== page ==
Every year, on the last Monday in the month of May, millions of Americans honor the memories of those killed while serving in the armed forces. Memorial Day is a tradition that dates back to the 19th Century. While many people celebrate the federal holiday with a barbecue and a day off from work, for those who’ve served in the military, it’s a special day to remember those who made the ultimate sacrifice. Arash Arabasadi reports for VOA from Washington.
Video

Video Kenya’s Capital Sees Rise in Shisha Parlors

In Kenya, the smoking of shisha, a type of flavored tobacco, is the latest craze. Patrons are flocking to shisha parlors to smoke and socialize. But the practice can be addictive and harmful, though many dabblers may not realize the dangers, according to a new review. Lenny Ruvaga has more on the story for VOA from Nairobi, Kenya.
Video

Video Rolling Thunder Run Reveals Changed Attitudes Towards Vietnam War

For many US war veterans, the Memorial Day holiday is an opportunity to look back at a divisive conflict in the nation’s history and to remember those who did not make it home.
Video

Video Female American Soldiers: Healing Through Filmmaking

According to the United States Defense Department, there are more than 200-thousand women serving in the U.S. Armed Forces.  Like their male counterparts, females have experiences that can be very traumatic.  VOA's Bernard Shusman tells us about a program that is helping some American women in the military heal through filmmaking.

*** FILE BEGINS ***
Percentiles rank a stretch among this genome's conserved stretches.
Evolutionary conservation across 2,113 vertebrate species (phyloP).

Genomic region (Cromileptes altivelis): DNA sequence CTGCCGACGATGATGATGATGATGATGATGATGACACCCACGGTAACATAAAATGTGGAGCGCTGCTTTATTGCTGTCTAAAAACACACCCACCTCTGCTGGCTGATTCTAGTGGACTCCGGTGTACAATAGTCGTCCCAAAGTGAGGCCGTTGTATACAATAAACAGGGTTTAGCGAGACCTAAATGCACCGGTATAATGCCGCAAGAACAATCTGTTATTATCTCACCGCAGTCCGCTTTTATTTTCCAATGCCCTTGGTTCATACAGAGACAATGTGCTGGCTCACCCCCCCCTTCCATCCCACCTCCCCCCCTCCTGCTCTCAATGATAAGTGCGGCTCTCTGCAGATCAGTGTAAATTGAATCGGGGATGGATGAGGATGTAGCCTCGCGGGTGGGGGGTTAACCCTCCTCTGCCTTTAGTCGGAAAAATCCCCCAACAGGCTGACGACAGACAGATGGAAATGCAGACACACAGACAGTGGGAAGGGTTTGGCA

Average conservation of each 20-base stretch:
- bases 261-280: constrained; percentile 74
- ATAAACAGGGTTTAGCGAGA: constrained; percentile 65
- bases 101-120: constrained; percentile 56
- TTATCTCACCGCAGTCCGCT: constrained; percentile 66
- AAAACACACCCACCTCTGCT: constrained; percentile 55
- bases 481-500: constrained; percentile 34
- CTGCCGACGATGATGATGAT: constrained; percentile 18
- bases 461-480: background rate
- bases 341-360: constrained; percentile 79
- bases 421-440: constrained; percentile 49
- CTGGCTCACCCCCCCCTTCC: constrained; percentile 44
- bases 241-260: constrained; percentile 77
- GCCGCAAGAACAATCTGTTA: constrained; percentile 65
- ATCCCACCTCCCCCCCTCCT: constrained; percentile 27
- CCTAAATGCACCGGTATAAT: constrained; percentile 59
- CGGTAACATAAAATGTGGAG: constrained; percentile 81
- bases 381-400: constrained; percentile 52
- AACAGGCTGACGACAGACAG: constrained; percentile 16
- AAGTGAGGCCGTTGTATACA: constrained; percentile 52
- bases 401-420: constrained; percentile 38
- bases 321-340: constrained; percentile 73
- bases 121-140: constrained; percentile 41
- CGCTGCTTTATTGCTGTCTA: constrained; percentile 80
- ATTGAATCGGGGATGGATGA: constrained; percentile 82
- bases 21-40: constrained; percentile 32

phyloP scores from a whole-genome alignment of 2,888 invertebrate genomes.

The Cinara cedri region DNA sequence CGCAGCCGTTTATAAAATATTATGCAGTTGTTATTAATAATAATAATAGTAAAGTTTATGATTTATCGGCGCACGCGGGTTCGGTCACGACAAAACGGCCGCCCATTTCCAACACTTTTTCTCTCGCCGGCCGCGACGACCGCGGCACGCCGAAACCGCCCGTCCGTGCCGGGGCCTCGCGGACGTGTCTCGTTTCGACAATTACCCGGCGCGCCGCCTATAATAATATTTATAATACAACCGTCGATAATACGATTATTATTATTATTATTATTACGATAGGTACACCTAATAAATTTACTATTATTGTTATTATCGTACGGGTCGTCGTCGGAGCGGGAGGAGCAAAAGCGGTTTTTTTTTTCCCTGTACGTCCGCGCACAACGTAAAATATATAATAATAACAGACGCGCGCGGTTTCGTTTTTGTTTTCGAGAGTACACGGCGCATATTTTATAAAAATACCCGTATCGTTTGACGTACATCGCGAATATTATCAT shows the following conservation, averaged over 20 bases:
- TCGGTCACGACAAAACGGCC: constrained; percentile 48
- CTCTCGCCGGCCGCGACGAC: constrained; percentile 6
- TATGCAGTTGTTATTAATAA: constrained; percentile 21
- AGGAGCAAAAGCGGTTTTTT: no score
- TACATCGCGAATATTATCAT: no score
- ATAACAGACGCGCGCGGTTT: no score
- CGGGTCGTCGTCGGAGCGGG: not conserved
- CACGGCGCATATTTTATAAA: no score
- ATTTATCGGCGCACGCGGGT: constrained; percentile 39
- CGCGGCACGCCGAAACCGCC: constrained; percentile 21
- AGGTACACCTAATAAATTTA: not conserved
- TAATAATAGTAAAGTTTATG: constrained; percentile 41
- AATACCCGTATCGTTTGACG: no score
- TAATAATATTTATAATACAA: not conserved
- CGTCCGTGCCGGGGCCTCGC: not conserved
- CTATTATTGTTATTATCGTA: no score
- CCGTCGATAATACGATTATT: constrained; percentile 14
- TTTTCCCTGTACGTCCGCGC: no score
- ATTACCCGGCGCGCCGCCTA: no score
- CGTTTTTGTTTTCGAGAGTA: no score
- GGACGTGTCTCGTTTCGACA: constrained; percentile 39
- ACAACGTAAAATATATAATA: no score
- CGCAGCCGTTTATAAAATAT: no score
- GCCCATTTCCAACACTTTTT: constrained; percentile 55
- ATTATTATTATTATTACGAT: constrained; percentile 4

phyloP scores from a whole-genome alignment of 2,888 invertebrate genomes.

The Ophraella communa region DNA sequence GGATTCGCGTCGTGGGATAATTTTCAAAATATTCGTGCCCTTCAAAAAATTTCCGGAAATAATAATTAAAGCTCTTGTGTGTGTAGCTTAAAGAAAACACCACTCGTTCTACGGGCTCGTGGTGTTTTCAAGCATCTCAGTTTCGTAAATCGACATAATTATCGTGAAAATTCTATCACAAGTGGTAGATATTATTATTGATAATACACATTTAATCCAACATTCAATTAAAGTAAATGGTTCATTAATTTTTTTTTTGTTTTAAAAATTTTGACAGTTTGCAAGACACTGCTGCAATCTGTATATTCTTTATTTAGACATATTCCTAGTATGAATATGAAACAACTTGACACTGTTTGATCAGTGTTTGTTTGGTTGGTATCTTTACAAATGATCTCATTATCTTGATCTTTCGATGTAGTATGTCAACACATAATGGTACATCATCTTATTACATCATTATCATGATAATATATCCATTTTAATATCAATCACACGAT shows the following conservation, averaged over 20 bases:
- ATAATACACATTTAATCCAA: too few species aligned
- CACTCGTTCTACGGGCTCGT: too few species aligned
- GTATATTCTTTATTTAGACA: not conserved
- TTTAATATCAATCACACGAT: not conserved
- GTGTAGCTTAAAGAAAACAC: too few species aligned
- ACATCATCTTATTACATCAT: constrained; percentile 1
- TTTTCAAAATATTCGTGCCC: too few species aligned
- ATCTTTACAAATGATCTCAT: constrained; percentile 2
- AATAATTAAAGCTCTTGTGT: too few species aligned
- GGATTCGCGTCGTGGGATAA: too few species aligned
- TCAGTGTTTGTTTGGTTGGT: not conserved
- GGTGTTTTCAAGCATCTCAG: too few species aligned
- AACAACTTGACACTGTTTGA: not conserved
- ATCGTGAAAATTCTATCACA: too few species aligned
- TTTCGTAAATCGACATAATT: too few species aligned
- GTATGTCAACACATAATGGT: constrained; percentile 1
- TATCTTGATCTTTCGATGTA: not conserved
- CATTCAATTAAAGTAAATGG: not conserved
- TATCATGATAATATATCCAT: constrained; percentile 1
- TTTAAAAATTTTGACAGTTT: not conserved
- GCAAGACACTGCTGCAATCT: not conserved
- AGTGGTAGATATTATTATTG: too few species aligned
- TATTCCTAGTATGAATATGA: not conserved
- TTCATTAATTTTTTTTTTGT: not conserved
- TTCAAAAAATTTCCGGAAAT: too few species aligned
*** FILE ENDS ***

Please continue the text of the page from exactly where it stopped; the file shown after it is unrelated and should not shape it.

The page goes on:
Video

Video Iowa Family's Sacrifice Shaped US Military Service for Generations

Few places in America have experienced war like Waterloo. This small town in the Midwest state of Iowa became famous during World War II not for what it accomplished, but what it lost. As VOA’s Kane Farabaugh reports, the legacy of one family’s sacrifice is still a reminder today of the real cost of war for all families on the homefront.
Video

Video On Film: How Dance Defies Iran's Political Oppression

'Desert Dancer' by filmmaker Richard Raymond is based on the true story of a group of young Iranians, who form an underground dance troupe in the Islamic Republic of Iran. This is the latest in a genre of films that focus on dance as a form of freedom of expression against political oppression and social injustice. VOA’s Penelope Poulou has more.
Video

Video Turkey's Ruling Party Trying to Lure Voters in Opposition Stronghold

Turkey’s AK (Justice and Development) Party is seeking a fourth successive general election victory, with the goal of securing two-thirds of the seats in Parliament to rewrite the constitution and change the country's parliamentary system into a presidential one. To achieve that, the party will need to win seats in opposition strongholds like the western city of Izmir. Dorian Jones reports.
Video

Video Millions Flock to Ethiopia Polls

Millions of Ethiopians cast their votes Sunday in the first national election since the 2012 death of longtime leader Meles Zenawi. Mr. Meles' party, the Ethiopian People's Revolutionary Democratic Front, is almost certain of victory again. VOA's Anita Powell reports from Addis Ababa.

VOA Blogs